His in­de­ci­sive­ness be­came ap­par­ent when his cabi­net failed to nom­i­nate can­di­dates on the 26 va­cant seats of the Con­stituent Assem­bly. In nor­mal cir­cum­stances, 26 va­cant seats in an assem­bly of 600 should not have mat­tered. But mat­tered a lot in the case of Nepal’s Con­stituent Assem­bly which has the rep­re­sen­ta­tion of sev­eral marginal­ized groups and even the trans­gen­der com­mu­nity. If some seats fall va­cant af­ter the elec­tions, it is the gov­ern­ment’s re­spon­si­bil­ity to nom­i­nate mem­bers on those seats. But the gov­ern­ment of Nepal, headed by Koirala, has failed to ful­fill its prime re­spon­si­bil­ity. When the seats re­mained va­cant even af­ter six months of elec­tion, an ir­ri­tated par­lia­men­tar­ian took the mat­ter to the Supreme Court. An an­gry Supreme Court or­dered the gov­ern­ment to fill the va­cant seats in 15 days.

It is not only the seats of the CA which de­manded the gov­ern­ment’s at­ten­tion. A fairly large num­ber of po­si­tions in the ad­min­is­tra­tion, se­cu­rity forces, ju­di­ciary and for­eign ser­vice still re­main va­cant be­cause of the in­de­ci­sion of the gov­ern­ment.

Then there is the mat­ter of the lo­cal gov­ern­ment elec­tions. In­stalling the lo­cal gov­ern­ment was one of the ma­jor prom­ises of the Nepali Congress dur­ing its elec­tion campaign. Af­ter com­ing to power, the party an­nounced that it would hold elec­tions for the lo­cal bod­ies by June. How­ever, Home Min­is­ter Bom Dev Gautam de­clared later that the elec­tions would take place only af­ter the pro­mul­ga­tion of the new con­sti­tu­tion. In other words, peo­ple should stop hop­ing to see their rep­re­sen­ta­tives work­ing at the grass­roots level to get the lo­cal prob­lem solved.

The sit­u­a­tion has wors­ened to such an ex­tent that the me­dia has started ridi­cul­ing the gov­ern­ment’s at­ti­tude. Mock­ing the prime min­is­ter, a news mag­a­zine wrote that per­haps Sushil Koirala takes the say­ing ‘bet­ter late than never’ too lit­er­ally. An­other news­pa­per de­clared that he be­lieves in work­ing “at a snail’s pace”.

Prime Min­is­ter Koirala was also crit­i­cized for his “lethar­gic at­ti­tude” dur­ing his visit to In­dia to at­tend Naren­dra Modi’s oath-tak­ing cer­e­mony. Many an­a­lysts were of the view that his visit failed to im­press. Com­ment­ing on the im­por­tance and out­come of Koirala’s visit, for­mer for­eign min­is­ter Ramesh Nath Pandey said, “Nepal failed to main­tain sym­bol­ism and sub­stance in New Delhi dur­ing the meet­ings with SAARC lead­ers and the In­dian lead­er­ship. Sym­bol­ism and sub­stance are very im­por­tant in diplo­macy. Sym­bol­ism helps shape a fa­vor­able at­mos­phere in diplo­macy. Nepalese lead­er­ship failed on this front."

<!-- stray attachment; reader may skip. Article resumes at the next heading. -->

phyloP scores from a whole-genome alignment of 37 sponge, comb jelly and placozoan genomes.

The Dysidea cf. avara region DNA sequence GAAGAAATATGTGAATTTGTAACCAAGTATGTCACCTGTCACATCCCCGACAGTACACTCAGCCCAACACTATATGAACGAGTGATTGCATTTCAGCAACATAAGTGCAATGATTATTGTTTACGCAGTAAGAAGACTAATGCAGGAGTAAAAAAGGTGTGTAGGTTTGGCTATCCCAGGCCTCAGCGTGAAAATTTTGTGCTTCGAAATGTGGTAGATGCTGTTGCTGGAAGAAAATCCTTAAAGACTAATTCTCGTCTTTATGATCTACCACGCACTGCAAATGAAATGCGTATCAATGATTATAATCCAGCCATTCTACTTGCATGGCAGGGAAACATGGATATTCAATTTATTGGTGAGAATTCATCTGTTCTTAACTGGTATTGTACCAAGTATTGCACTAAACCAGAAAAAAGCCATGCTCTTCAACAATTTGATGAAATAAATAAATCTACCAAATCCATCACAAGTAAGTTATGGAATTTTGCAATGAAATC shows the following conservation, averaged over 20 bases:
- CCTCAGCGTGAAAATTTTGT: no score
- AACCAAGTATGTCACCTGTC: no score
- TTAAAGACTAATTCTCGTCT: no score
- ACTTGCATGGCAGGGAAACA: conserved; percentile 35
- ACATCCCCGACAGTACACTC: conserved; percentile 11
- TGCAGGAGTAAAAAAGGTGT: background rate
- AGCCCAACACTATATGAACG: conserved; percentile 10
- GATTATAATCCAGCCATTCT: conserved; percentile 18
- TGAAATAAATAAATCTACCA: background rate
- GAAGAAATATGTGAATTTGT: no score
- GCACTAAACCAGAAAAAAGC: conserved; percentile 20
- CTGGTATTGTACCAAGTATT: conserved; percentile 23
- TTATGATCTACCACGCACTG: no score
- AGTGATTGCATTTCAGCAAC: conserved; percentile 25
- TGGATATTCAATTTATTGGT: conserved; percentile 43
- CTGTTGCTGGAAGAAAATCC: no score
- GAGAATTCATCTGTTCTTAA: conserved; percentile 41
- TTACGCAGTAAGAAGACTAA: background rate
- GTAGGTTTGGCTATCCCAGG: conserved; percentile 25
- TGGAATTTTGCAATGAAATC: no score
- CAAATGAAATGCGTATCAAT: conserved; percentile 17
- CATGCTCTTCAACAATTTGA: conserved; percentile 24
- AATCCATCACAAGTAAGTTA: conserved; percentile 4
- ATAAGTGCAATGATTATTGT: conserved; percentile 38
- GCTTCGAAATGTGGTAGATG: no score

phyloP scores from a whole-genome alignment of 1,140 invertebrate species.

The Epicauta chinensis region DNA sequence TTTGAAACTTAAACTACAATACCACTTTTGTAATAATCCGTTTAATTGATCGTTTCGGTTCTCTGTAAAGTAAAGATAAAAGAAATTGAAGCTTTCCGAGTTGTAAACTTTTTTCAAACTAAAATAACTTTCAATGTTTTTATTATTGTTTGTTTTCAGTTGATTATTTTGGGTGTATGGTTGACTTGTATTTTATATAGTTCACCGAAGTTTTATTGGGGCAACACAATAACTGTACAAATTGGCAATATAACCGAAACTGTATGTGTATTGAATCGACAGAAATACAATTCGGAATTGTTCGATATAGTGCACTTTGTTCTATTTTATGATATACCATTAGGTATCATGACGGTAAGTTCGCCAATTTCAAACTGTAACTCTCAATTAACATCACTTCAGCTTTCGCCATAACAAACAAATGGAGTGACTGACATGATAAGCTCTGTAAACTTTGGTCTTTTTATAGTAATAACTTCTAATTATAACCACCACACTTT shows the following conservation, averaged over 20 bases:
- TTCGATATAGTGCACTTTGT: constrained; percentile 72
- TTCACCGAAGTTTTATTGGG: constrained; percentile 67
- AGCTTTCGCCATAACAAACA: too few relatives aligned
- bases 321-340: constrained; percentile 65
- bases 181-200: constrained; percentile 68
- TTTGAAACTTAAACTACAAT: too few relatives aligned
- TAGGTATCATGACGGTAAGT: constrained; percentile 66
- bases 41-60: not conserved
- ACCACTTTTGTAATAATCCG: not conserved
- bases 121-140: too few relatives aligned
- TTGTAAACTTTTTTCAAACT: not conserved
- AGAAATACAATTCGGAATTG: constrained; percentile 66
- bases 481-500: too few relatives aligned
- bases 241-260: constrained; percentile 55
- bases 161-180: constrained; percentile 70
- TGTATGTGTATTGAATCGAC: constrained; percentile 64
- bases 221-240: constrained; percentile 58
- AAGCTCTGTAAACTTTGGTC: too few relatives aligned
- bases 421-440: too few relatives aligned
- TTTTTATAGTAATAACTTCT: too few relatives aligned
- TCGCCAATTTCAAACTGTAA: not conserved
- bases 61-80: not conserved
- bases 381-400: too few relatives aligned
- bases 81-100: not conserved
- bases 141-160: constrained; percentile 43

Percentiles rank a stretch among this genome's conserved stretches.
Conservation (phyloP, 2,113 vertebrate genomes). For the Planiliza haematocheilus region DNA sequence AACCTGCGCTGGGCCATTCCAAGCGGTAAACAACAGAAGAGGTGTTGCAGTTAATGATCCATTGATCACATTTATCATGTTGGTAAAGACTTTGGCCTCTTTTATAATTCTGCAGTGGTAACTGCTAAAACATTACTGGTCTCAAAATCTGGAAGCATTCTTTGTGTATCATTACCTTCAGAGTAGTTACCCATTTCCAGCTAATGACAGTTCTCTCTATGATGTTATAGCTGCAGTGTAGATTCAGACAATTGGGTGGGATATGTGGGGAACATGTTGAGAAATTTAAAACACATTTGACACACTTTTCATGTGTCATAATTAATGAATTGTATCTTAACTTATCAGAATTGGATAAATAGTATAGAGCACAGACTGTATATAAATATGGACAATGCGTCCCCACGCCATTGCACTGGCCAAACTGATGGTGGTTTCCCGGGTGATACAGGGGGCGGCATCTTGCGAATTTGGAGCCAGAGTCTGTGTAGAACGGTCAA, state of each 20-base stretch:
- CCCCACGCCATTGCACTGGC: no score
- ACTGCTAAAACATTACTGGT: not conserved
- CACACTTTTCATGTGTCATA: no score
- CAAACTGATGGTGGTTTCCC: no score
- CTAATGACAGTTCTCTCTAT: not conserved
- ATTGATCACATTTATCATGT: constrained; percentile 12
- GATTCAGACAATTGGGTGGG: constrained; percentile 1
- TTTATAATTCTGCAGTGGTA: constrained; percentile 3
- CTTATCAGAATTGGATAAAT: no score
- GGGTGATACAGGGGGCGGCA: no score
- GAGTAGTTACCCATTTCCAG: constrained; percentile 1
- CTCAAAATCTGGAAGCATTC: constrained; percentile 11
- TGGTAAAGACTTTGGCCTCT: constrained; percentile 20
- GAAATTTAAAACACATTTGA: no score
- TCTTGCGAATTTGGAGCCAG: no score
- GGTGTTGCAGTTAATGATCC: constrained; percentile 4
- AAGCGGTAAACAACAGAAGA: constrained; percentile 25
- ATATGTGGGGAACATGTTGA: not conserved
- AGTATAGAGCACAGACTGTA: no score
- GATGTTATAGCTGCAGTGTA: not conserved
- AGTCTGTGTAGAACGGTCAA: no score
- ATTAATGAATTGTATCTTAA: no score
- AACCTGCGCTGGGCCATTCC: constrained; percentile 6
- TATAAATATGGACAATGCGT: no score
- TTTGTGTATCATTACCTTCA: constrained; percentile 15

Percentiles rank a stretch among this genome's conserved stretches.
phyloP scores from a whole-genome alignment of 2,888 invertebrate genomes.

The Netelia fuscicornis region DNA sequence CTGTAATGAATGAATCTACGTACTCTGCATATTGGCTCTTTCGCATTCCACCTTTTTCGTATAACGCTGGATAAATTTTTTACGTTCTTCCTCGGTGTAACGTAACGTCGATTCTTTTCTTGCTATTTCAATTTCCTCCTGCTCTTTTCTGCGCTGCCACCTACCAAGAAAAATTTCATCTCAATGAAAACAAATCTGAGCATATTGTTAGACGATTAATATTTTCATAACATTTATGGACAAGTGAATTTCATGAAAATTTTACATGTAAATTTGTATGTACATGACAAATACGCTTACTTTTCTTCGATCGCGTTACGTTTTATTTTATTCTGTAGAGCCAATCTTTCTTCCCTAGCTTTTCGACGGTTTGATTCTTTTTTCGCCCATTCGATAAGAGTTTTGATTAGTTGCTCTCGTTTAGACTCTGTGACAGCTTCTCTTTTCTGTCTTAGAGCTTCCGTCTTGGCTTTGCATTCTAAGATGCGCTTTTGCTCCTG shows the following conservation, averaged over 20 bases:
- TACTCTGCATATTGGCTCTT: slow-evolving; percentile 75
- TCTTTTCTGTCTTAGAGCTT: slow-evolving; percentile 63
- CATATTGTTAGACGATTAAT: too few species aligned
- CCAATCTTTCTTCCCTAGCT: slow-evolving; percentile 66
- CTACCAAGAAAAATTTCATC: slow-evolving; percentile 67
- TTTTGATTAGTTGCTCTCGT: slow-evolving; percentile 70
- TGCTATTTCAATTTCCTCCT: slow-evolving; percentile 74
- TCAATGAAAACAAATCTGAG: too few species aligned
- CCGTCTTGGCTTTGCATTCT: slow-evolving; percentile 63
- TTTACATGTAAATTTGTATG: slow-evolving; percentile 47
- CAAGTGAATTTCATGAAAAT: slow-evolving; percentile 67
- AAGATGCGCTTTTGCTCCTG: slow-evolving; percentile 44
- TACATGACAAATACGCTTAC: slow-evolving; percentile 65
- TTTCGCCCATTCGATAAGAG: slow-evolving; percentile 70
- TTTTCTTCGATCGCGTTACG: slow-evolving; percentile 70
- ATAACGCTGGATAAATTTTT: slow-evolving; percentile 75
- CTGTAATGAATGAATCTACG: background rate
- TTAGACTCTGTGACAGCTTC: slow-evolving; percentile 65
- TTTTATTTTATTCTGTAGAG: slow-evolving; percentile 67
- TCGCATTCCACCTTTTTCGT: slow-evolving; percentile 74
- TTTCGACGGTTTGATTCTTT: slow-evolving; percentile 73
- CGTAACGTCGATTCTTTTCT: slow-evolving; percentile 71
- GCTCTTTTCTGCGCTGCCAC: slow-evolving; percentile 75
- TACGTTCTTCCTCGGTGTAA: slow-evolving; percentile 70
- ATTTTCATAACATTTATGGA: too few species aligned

Be­sides th­ese mat­ters, Koirala has also been fight­ing health is­sues, some of which are quite se­ri­ous. He has been un­der­go­ing treat­ment for tongue can­cer for quite some time and vis­ited the U.S. re­cently for a de­tailed health check-up. The age fac­tor and the health is­sues have given the crit­ics of Prime Min­is­ter Koirala yet an­other op­por­tu­nity to tar­get his per­for­mance.

Un­for­tu­nately, Koirala’s crit­ics do not be­long to his ri­val par­ties only. A large num­ber of them are ei­ther from the Nepali Congress or be­long to its al­lies. Crit­i­cism of Koirala wit­nessed a surge as his gov­ern­ment com­pleted its 100 days in power in May. Many ex­pressed their ap­pre­hen­sions about the abil­ity of the Koirala-led gov­ern­ment to de­liver on its ba­sic re­spon­si­bil­ity: make a new con­sti­tu­tion for the coun­try. Writ­ing for Spot­light Nepal, jour­nal­ist Ab­hi­jit Sharma no­ticed that much of Koirala's hun­dred days in of­fice had been “marred by ex­tremely slow de­ci­sion mak­ing, cou­pled with a grow­ing mis­trust.”

The mis­trust may soon lead to wide­spread un­rest in the coun­try. Con­sid­er­ing the threats of the al­lies of the NC gov­ern­ment to quit the coali­tion if it keeps de­lay­ing im­por­tant mat­ters, the days ahead could be dan­ger­ous for Sushil Koirala’s gov­ern­ment. The writer is as­sis­tant ed­i­tor at SouthAsia. She fo­cuses on is­sues of po­lit­i­cal and so­cial in­ter­est.